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Northam administration decries 'double tax benefit' for businesses in federal relief package

Northam administration decries 'double tax benefit' for businesses in federal relief package

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RICHMOND — Gov. Ralph Northam doesn’t want Virginia to endorse a new tax benefit for business in federal emergency relief legislation that could cost the state a half-billion dollars or more while giving a “double tax benefit” to companies that received forgivable federal loans for maintaining their payrolls during the COVID-19 crisis.

Secretary of Finance Aubrey Layne told the House Appropriations Committee on Friday that the governor wants Virginia to “deconform” its tax code from the provision of the federal emergency relief bill adopted by Congress and signed into law by President Donald Trump in late December.

“Not only is it expensive, it’s bad tax policy and it’s bad public policy,” Layne, a certified public accountant, said in an interview this week.

The provision, contained in the Consolidated Appropriations Act, would cost Virginia $500 million over two years if the state conformed its tax code to the new law, Layne said in a Wednesday letter to the leaders of the General Assembly money committees.

That’s a conservative estimate, Layne told the chairs of the House Appropriations, House Finance, and Senate Finance and Appropriations committees.

“Based upon preliminary data from the Small Business Administration, the Department [of Taxation] estimates that full conformity ... could result in a significant negative general fund impact of up to $900 million,” he said.

Layne contends that the tax provision benefits large companies that got the loans more than small businesses that didn’t, but the National Federation of Independent Business said it strongly supports conforming Virginia tax law to the new federal law.

“This is just a way for the state to tax more money and find more money to spend and not provide tax relief to small businesses,” Nicole Riley, executive director of the NFIB in Virginia, said in an interview after Layne’s presentation to the House committee on Friday.

The budget that Northam proposed last month already would decline to conform state tax law to business provisions of the federal CARES Act, a $2.2 trillion relief package passed in late March at the beginning of the pandemic, that would cost Virginia $667 million in state income tax revenues by restoring tax breaks that the Tax Cuts and Jobs Act had eliminated in 2017.

The governor’s budget would conform state and federal tax codes on provisions of the CARES Act to help individual taxpayers. Those provisions would cost the state $41.7 million in income tax revenues in the two-year general fund budget, which is financed by state taxes to support core government services.

Northam proposes a similar approach to provisions of the Consolidated Appropriations Act, which included both a $900 billion emergency relief package and a $1.4 trillion bill to fund the federal government for another year.

Conforming to provisions of the new law for individual taxpayers would cost Virginia almost $80 million over two years. The governor supports doing so, including a provision opposed by some Democrats that would expand the deduction of corporate expenses for meals, which Layne said could help struggling restaurants.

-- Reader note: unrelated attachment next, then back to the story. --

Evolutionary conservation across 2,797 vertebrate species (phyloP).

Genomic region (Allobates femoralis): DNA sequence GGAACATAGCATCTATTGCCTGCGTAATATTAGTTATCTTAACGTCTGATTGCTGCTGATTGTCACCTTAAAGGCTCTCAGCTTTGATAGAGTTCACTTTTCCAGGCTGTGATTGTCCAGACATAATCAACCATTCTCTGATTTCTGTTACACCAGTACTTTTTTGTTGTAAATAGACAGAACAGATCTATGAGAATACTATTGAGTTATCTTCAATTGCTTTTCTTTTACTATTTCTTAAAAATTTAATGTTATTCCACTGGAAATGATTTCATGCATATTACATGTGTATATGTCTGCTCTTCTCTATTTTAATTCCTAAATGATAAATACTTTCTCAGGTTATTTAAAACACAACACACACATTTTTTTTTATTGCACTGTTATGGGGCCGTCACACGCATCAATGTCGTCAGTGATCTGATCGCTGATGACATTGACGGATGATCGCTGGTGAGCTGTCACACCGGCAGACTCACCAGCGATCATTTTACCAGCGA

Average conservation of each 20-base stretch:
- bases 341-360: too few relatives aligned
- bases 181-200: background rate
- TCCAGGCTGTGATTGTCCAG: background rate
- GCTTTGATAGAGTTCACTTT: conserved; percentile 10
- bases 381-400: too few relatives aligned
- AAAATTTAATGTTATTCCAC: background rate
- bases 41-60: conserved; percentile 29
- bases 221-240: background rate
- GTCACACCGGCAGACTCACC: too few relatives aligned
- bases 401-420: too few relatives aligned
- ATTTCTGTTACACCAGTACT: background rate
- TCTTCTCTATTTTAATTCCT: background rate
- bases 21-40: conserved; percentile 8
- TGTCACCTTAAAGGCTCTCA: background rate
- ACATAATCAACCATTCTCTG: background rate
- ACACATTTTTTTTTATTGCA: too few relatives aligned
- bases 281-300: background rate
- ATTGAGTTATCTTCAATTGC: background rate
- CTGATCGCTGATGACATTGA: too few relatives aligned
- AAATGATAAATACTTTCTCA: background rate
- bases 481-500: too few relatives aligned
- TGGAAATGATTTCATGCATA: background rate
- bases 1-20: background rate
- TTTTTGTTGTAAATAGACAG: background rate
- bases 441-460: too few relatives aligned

However, Northam opposes conforming Virginia tax law to provisions of the law that would allow businesses that receive money under the Payroll Protection Program and Economic Injury Disaster Loan program to deduct expenses that already were paid by tax-exempt federal funds.

“You get a tax benefit on something you didn’t pay anything for,” Layne said in an interview.

He also objects to the tax provision as inequitable because it would give a double benefit to the companies, many of them large, that received forgivable loans under the program that small and minority-owned businesses were unable to get. He said about 40% of businesses in Virginia, or 113,00 out of 250,000, received PPP loans, which were granted on a first-come basis.

“These guys got free money, and they shouldn’t have gotten a tax deduction,” Layne said.

Riley, at NFIB, said many of the businesses she represents took the loans because the federal and state governments essentially shut down their businesses to prevent the spread of COVID-19 but wanted them to keep employees on their payrolls. She said they deserve some type of tax relief to compensate for their losses in a public health emergency.

“If they are allowing this at the federal level, why are we not allowing it at the state level?” she asked.

Northam also doesn’t want Virginia to conform to a provision of the new law that would continue to use a lower threshold for businesses to deduct medical expenses from income taxes.

The Tax Cuts and Jobs Act, signed by Trump in late 2017, lowered the threshold from 10% to 7.5% of adjusted gross income on tax returns, but Virginia did not conform to the provision in 2019.

The new federal law would extend that tax benefit permanently, which Layne estimates would cost Virginia $14.5 million in revenue in the second year of the budget and double that amount in future fiscal years.

House Finance Chair Vivian Watts, D-Fairfax, questioned the state’s position on lowering the medical expense threshold, but she agrees with the Northam administration that the state should not conform to the provision allowing businesses to deduct expenses already covered by nontaxable federal loans and grants.

“Absolutely, we have to go ahead and deconform” on the provision for deducting expenses for businesses that receive tax-exempt loans, Watts said in an interview Friday.

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